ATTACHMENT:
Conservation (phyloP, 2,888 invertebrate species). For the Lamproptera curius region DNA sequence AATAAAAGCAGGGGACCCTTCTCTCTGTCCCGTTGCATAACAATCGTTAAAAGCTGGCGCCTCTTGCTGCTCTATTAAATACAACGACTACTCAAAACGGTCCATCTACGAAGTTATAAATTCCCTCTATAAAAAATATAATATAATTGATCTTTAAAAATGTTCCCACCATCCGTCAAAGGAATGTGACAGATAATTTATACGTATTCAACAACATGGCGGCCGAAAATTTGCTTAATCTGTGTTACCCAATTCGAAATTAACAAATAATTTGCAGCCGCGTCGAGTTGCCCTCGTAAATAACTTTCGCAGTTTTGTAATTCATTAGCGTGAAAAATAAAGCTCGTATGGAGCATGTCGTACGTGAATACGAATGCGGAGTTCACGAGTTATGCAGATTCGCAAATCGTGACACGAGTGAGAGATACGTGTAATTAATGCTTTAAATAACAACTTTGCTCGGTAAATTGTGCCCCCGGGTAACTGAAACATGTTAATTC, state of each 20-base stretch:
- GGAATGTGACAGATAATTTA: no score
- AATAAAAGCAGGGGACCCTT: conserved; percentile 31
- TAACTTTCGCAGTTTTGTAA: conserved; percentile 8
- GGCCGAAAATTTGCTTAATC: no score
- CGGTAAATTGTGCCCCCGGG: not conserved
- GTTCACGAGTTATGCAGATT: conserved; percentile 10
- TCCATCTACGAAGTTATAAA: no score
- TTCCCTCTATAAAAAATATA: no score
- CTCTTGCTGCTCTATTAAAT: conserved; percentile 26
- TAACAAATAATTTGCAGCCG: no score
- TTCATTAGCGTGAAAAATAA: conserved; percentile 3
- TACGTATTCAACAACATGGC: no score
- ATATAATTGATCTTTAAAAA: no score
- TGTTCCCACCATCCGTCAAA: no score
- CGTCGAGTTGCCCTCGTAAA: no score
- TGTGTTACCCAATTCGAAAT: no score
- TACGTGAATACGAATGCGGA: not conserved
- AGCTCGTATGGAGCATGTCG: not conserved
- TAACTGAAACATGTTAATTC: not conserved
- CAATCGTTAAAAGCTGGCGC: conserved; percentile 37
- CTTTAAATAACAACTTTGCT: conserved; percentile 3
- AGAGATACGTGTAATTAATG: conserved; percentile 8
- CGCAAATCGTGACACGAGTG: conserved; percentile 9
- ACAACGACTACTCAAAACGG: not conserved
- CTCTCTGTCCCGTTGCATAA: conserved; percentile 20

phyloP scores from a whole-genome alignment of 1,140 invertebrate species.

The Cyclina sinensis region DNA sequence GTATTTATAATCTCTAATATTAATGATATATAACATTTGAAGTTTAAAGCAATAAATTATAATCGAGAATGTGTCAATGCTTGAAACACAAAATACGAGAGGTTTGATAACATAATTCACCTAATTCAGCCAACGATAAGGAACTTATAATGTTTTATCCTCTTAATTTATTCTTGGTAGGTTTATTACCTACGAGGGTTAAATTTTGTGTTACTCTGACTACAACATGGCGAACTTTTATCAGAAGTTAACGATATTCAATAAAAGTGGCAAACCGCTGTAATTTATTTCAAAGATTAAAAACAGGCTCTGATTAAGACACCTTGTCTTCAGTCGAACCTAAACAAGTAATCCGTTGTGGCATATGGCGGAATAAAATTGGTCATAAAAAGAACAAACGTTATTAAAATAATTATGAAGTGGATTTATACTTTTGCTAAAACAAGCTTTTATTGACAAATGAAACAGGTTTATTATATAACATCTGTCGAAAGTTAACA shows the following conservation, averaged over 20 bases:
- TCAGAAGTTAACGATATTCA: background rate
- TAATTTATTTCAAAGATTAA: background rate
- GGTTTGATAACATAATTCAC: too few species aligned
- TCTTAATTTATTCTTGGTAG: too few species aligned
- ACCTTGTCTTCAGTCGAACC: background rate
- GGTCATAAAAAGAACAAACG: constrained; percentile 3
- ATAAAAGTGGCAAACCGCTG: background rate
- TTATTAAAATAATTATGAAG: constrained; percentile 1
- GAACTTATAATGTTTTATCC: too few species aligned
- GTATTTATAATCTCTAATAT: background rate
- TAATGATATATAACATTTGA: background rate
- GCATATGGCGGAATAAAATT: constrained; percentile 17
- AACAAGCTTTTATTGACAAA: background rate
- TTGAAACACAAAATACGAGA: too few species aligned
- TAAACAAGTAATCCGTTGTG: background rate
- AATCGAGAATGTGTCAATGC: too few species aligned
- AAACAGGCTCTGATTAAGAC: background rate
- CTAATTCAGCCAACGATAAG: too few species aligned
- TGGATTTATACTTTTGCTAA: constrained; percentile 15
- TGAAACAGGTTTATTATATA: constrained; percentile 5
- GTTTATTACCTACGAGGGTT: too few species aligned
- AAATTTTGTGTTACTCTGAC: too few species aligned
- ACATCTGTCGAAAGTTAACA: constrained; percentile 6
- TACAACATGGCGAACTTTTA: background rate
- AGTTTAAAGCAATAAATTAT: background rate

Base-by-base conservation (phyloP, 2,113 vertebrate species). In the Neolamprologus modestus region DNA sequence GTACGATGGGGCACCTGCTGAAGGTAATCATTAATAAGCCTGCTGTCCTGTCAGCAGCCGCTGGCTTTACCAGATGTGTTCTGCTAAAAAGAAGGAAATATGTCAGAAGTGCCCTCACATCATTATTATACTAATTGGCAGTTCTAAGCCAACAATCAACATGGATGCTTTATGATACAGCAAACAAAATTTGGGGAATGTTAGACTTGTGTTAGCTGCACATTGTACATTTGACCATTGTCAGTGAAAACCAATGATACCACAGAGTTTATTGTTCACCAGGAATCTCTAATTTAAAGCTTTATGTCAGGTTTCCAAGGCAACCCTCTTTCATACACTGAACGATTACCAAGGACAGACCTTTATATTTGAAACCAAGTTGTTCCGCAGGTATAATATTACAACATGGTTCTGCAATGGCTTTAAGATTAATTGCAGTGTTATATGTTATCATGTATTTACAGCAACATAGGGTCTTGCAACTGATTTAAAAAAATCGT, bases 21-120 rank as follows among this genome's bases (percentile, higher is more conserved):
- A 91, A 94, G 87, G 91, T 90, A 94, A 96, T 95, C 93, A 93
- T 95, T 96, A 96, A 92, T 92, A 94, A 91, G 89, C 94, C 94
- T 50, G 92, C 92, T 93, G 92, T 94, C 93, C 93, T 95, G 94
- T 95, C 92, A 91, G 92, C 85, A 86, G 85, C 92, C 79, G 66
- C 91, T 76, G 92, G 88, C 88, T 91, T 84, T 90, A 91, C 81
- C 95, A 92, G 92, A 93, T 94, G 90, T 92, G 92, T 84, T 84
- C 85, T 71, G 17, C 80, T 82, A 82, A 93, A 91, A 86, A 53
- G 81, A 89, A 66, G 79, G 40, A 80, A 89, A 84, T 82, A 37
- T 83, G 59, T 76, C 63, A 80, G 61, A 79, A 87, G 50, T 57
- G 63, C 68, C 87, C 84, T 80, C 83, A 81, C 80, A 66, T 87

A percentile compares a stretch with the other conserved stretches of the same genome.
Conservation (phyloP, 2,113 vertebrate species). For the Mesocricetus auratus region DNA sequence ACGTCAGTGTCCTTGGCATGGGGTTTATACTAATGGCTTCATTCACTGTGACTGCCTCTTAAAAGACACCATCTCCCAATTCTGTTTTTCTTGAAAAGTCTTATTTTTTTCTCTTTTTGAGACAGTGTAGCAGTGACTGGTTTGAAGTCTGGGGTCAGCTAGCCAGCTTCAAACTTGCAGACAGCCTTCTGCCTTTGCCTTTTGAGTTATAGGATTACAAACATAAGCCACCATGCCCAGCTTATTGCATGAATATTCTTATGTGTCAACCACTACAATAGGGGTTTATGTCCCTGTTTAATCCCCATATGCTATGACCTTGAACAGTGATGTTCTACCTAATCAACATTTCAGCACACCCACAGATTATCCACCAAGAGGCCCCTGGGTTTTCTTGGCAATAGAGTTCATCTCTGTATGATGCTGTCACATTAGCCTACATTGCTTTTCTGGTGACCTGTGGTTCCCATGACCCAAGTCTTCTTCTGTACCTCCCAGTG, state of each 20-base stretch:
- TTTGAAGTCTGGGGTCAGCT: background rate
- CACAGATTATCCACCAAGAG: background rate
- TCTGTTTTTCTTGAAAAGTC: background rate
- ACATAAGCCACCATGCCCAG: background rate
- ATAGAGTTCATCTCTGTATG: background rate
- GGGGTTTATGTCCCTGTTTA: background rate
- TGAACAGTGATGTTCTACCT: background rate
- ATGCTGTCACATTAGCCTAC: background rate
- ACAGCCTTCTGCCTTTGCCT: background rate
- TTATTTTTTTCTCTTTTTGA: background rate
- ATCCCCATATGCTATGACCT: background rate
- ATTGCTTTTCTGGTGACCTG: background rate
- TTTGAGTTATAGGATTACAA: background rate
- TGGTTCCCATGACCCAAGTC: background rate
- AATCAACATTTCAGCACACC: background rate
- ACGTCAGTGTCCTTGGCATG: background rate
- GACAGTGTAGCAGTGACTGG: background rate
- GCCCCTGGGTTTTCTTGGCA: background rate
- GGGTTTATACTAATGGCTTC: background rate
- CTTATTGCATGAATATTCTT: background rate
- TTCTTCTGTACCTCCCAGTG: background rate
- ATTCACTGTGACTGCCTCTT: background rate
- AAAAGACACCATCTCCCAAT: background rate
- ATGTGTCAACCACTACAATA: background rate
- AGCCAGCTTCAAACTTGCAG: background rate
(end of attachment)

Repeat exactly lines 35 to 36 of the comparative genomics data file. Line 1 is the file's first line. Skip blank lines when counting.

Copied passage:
- ATAAAAGTGGCAAACCGCTG: background rate
- TTATTAAAATAATTATGAAG: constrained; percentile 1